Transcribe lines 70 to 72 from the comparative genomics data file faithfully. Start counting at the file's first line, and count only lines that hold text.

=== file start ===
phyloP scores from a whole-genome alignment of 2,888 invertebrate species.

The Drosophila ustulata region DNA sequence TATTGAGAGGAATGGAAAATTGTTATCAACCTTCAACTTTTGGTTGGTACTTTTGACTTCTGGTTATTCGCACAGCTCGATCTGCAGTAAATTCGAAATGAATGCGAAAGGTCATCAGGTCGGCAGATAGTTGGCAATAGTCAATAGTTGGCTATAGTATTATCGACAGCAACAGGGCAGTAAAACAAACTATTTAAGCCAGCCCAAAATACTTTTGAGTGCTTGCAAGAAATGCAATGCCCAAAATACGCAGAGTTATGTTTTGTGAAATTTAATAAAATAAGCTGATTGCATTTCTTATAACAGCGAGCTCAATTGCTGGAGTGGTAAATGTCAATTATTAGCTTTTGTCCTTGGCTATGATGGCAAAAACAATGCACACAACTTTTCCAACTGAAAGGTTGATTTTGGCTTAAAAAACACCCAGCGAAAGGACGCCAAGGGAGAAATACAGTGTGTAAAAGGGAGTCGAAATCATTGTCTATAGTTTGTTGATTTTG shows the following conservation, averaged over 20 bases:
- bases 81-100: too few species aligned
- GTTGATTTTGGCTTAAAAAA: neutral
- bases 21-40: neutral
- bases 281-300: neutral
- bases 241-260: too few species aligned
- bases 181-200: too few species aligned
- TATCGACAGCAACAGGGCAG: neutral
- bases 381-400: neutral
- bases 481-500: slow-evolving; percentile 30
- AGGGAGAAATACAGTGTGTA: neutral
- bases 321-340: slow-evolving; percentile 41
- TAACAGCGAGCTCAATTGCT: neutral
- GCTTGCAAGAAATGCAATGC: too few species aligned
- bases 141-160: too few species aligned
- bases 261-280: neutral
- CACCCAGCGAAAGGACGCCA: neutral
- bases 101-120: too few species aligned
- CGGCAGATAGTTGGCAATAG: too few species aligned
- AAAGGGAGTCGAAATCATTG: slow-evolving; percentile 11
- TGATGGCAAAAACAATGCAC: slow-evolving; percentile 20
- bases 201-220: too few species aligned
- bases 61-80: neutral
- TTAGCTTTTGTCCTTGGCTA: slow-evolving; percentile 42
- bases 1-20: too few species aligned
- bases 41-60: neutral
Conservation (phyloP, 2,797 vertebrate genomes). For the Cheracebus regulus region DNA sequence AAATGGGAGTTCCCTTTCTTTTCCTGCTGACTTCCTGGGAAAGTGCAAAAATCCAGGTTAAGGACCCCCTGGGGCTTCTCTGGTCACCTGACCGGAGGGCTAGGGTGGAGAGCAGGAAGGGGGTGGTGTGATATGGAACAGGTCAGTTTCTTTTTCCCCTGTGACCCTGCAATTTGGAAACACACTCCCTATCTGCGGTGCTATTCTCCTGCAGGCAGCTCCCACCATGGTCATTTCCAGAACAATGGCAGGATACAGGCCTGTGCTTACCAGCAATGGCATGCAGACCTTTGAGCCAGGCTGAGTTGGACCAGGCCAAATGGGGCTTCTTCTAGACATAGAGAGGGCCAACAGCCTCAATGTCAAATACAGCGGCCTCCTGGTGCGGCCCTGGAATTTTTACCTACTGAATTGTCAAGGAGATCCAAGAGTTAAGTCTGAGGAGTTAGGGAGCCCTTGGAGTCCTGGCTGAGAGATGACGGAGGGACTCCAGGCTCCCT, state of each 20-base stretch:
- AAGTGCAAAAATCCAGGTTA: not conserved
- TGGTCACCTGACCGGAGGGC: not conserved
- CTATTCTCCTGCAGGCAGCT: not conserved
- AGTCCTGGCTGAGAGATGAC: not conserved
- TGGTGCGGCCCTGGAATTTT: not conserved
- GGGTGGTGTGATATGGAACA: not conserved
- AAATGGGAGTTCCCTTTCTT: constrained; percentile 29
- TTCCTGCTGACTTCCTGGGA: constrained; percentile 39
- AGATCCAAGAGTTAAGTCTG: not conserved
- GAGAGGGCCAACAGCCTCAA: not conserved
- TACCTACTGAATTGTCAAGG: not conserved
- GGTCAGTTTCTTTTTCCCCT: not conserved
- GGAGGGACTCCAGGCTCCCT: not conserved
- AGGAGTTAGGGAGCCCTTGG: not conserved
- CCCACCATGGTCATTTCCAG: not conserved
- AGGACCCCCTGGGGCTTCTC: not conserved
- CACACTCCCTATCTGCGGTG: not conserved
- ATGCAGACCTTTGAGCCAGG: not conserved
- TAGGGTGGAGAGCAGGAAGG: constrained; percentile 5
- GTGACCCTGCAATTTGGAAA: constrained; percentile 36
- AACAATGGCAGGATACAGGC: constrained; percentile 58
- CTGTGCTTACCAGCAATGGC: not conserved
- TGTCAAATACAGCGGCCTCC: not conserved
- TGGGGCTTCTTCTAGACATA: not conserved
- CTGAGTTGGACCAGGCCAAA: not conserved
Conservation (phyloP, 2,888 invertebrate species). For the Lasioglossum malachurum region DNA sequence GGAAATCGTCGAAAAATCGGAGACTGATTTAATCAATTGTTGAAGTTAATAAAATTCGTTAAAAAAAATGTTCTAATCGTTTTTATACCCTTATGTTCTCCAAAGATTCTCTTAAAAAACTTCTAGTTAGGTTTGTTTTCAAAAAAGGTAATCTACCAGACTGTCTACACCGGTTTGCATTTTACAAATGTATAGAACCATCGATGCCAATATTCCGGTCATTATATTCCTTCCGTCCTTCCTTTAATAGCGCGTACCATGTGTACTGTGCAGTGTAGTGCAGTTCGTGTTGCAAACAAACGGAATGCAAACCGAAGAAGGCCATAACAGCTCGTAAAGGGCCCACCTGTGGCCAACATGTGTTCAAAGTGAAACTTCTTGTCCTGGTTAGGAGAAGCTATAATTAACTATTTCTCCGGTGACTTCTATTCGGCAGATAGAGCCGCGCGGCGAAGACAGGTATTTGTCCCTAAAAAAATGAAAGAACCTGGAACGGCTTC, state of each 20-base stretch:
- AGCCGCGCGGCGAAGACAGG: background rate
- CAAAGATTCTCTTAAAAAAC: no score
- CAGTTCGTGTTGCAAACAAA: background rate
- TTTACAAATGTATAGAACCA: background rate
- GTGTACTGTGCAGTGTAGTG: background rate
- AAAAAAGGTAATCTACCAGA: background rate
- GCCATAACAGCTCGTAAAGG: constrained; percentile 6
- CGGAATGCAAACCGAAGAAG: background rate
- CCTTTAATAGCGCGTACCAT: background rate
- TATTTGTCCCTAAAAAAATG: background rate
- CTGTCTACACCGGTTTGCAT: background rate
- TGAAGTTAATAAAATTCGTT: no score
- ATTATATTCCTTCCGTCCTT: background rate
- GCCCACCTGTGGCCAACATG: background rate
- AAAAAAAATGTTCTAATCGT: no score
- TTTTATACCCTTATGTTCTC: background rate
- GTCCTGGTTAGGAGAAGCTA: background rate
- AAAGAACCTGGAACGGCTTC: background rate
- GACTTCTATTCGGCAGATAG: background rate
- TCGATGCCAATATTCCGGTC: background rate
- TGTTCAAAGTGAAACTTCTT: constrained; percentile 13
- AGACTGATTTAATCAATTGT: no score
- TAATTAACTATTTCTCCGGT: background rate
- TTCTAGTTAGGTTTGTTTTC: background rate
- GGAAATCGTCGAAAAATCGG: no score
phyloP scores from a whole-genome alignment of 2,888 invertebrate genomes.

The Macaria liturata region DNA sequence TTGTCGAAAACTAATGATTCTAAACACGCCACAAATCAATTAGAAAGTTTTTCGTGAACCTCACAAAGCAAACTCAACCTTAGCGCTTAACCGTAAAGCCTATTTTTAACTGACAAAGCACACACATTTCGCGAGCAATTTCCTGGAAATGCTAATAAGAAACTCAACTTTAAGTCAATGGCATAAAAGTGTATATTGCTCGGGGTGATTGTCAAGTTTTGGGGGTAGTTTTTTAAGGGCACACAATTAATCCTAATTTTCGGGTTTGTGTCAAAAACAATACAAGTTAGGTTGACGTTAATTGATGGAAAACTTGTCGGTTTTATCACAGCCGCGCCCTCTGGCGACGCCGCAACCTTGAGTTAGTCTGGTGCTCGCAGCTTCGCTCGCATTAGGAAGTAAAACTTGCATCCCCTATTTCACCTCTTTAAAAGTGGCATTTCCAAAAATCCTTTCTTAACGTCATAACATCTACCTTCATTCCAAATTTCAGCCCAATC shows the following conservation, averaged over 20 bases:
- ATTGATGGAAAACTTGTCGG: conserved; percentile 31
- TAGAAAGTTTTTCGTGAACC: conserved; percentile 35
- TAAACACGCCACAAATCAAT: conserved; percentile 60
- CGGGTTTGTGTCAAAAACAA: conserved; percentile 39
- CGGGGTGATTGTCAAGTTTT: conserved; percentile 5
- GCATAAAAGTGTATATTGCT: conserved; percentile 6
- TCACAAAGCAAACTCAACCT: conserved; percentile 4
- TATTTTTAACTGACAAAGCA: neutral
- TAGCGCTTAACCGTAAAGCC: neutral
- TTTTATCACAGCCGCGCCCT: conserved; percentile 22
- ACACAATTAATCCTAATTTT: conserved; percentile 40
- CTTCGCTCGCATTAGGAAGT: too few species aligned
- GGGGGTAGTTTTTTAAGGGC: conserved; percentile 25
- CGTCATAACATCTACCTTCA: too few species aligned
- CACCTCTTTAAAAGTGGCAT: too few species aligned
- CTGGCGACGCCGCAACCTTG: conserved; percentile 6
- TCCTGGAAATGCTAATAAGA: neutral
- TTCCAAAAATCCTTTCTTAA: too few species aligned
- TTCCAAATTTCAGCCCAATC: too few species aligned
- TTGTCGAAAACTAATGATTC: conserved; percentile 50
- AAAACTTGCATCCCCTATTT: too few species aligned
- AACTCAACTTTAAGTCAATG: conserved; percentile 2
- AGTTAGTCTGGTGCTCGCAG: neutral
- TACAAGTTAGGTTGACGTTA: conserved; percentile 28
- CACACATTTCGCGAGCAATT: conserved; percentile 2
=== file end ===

- TTTTATACCCTTATGTTCTC: background rate
- GTCCTGGTTAGGAGAAGCTA: background rate
- AAAGAACCTGGAACGGCTTC: background rate